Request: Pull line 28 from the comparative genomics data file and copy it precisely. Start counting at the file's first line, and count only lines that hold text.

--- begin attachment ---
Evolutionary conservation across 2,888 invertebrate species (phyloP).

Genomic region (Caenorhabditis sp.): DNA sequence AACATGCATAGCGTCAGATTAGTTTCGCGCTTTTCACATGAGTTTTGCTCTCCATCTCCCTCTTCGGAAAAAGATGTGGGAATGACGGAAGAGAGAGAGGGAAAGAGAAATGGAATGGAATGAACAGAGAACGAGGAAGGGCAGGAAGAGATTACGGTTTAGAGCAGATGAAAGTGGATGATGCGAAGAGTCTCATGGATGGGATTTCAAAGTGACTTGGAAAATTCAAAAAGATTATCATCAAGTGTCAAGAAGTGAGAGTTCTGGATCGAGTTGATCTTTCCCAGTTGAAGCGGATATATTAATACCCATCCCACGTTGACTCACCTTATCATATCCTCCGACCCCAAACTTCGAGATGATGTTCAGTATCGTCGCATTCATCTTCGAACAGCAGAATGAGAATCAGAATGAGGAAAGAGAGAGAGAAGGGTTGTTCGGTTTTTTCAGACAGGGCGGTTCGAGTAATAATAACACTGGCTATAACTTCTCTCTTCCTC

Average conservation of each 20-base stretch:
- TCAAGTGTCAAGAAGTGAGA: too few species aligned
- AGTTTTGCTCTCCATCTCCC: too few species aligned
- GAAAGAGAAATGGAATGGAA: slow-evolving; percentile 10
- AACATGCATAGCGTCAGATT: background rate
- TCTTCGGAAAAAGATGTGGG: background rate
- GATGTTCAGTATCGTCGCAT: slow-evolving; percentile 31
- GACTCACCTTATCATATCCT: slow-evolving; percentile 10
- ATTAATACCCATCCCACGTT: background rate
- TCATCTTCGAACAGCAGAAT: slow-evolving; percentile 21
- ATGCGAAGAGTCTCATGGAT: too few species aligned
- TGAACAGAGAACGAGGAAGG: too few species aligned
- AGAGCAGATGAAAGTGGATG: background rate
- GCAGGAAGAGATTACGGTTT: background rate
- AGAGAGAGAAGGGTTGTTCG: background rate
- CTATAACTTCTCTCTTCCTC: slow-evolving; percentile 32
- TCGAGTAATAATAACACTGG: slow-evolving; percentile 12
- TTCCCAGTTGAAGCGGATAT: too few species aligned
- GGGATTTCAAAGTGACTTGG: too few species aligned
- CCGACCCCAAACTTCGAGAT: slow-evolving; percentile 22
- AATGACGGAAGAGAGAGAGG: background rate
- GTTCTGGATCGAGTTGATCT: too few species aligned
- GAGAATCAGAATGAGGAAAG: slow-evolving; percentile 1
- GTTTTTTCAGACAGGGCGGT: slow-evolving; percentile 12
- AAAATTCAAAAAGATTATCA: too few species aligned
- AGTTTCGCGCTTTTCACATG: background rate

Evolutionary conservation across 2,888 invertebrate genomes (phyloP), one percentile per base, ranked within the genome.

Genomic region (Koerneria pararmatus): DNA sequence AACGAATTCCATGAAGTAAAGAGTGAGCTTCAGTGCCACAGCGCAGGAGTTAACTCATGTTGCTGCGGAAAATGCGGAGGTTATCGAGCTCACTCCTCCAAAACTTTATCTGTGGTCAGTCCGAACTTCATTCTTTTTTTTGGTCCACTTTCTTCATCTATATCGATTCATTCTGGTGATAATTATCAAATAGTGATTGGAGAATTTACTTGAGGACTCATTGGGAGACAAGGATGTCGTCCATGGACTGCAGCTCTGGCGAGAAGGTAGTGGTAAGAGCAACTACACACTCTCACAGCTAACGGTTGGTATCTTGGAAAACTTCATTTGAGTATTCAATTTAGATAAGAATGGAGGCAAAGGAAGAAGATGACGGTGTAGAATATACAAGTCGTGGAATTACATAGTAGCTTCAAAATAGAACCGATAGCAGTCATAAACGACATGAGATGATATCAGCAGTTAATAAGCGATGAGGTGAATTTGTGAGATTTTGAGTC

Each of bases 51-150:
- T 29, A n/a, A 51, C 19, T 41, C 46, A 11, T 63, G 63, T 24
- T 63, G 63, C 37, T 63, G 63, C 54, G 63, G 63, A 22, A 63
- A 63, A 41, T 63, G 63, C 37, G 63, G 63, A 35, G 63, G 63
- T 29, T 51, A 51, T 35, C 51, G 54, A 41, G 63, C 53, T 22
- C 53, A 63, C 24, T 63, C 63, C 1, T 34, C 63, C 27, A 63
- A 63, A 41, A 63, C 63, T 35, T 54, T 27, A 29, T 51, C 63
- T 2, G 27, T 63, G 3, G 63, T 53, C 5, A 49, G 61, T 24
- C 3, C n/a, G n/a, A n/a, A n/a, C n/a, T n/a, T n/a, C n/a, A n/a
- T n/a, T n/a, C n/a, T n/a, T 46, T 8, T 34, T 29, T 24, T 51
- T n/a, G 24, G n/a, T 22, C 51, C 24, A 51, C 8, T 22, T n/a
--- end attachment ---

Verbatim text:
- AGTTTCGCGCTTTTCACATG: background rate